Sweet Potato Casserole
3 cups cooked,mashed Sweet Potatoes
1/4 cup Milk
1 tspn Vanilla
1/4 lb. Butter
1 cup Coconut
Put all of the above ingredients in food processor and blend well. Pour into casserole dish (for those who may be tempted to omit coconut please don't-even those who hate coconut love this.)
1 cup broken Pecan pieces
1 cup brown sugar
1 stick of butter (don't melt)
1/2 cup Flour
The topping will be lumpy. Crumble it on top of sweet potato mixture. Bake at 350 degrees for 30 minutes.
Thank you all so much for being a part of this... As young, small-scale farmers, we know that your patronage allows us to build careers in organic farming in contradiction to a food supply that continues to radically concentrate into fewer & fewer hands. All around us, as farms consolidate, over-capitalize, or shut down, and food becomes increasingly bland, uniform, and nutritionally-suspect, you are a part of the future food economy.... where nutrition & soil quality is as important as profits, where you can talk to your farmer at any time, and trust in the safety & flavor of your food is inherent.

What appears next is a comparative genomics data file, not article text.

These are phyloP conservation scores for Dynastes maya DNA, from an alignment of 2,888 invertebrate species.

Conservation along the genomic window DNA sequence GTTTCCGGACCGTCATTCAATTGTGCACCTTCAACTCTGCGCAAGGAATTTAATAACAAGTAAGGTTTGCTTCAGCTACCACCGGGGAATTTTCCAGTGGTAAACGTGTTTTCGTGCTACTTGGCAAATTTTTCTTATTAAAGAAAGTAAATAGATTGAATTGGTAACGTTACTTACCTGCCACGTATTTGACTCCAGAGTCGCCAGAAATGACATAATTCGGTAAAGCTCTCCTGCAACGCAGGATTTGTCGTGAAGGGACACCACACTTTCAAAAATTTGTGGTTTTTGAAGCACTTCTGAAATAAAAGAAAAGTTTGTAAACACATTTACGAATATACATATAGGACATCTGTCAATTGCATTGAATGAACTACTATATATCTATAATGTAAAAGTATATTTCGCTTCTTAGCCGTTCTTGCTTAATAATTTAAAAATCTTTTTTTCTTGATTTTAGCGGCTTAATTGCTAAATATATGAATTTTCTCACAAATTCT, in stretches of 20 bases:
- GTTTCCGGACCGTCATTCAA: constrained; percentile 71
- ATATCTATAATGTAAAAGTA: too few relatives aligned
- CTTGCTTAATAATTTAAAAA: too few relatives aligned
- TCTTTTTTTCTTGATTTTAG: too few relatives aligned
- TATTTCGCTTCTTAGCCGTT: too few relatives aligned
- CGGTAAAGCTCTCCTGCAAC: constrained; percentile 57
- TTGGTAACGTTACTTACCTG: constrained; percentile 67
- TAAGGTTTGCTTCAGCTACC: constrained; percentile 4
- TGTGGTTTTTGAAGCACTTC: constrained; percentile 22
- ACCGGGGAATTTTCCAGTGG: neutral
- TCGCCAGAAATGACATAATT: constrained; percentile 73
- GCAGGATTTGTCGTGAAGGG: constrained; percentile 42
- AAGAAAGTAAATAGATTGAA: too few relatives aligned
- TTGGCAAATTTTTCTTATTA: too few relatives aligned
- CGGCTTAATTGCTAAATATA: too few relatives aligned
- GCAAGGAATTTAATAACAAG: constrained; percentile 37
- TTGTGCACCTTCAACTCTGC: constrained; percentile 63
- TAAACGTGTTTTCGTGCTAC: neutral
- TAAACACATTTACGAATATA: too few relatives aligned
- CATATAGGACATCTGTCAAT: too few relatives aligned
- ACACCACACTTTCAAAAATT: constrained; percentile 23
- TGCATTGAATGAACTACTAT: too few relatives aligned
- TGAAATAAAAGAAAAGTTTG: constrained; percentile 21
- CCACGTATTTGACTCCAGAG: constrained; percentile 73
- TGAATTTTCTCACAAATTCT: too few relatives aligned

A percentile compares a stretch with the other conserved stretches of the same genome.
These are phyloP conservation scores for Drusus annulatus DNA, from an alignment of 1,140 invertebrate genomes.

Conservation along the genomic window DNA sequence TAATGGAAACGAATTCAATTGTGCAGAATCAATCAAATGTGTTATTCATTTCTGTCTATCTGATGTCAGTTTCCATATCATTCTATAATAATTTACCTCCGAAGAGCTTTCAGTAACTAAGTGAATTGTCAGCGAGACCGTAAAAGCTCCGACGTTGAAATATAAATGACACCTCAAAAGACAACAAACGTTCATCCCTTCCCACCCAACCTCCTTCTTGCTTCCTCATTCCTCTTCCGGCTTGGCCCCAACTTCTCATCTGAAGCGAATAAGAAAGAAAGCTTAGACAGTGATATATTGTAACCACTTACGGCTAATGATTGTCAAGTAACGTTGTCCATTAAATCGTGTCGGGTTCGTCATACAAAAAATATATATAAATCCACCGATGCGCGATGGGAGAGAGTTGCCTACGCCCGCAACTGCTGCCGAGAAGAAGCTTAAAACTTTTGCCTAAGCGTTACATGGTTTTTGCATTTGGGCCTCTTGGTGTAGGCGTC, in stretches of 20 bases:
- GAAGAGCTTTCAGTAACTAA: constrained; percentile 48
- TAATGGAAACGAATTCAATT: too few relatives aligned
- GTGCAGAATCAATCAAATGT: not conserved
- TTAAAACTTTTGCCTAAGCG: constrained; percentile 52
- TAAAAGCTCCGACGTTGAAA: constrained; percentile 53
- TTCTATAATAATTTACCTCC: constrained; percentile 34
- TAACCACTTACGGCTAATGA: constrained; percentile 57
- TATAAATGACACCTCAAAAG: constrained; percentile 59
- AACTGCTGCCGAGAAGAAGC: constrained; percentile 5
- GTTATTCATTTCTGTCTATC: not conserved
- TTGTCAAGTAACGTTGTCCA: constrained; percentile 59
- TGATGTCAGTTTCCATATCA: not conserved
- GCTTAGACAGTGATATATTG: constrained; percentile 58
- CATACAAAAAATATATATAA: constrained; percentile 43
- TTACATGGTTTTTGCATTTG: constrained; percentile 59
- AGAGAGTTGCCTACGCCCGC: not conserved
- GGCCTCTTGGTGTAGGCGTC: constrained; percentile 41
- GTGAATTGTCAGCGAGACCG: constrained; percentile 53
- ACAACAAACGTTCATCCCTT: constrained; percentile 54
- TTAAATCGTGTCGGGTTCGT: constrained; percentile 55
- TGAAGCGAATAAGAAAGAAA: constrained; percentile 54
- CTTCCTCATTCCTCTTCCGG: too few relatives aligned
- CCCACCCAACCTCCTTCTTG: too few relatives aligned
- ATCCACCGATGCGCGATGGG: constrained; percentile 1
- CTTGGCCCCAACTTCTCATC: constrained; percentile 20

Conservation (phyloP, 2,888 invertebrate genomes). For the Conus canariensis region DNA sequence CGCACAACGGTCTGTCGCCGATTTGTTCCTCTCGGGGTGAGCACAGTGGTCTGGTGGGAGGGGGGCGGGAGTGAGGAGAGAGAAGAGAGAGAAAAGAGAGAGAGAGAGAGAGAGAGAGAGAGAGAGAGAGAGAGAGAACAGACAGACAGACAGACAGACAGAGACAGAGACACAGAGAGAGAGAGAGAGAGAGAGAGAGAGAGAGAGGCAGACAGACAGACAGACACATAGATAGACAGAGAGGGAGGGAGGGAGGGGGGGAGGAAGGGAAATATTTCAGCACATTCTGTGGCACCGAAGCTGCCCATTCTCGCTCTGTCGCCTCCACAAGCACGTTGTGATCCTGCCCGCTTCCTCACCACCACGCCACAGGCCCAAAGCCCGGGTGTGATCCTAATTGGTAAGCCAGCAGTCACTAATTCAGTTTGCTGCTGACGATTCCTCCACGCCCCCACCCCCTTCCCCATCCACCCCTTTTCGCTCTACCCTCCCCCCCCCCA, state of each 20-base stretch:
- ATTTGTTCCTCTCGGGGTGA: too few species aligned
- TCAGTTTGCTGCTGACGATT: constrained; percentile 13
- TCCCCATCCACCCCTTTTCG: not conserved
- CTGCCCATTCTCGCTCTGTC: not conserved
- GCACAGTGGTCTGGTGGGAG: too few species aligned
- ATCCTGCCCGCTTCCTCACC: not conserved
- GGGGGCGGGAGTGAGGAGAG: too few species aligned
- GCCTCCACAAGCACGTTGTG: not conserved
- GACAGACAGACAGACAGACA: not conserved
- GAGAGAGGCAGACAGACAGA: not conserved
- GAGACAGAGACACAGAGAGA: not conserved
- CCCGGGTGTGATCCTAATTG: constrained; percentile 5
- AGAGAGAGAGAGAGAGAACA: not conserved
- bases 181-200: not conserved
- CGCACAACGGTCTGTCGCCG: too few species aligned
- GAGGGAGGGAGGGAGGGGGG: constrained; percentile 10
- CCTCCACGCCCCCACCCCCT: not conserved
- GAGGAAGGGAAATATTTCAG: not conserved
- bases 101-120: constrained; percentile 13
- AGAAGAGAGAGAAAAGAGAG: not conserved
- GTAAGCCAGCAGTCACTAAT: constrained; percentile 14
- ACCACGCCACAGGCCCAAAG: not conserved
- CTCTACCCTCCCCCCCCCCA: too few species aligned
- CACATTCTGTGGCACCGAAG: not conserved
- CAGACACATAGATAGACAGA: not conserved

Small, local, soil-building, community-oriented farms can feed the world if given a chance. Community Supported Agriculture is an excellent way to provide solid financial footing to small businesses that serve wider community interests, while cementing the relationships between farmers & eaters. In CSA, the line between producer & consumer is blurred, ensuring the best experience of your food, your home, and your community.
We look forward to continuing as your farmers! We hope you all can build on your investment along with us, and enjoy the bounty of the coming year.... We will be in touch during the off-season, and tell you all about plans for 2012, which is just around the corner....
All the best,
Kris, Stacey, and everyone at Riverbend Roots!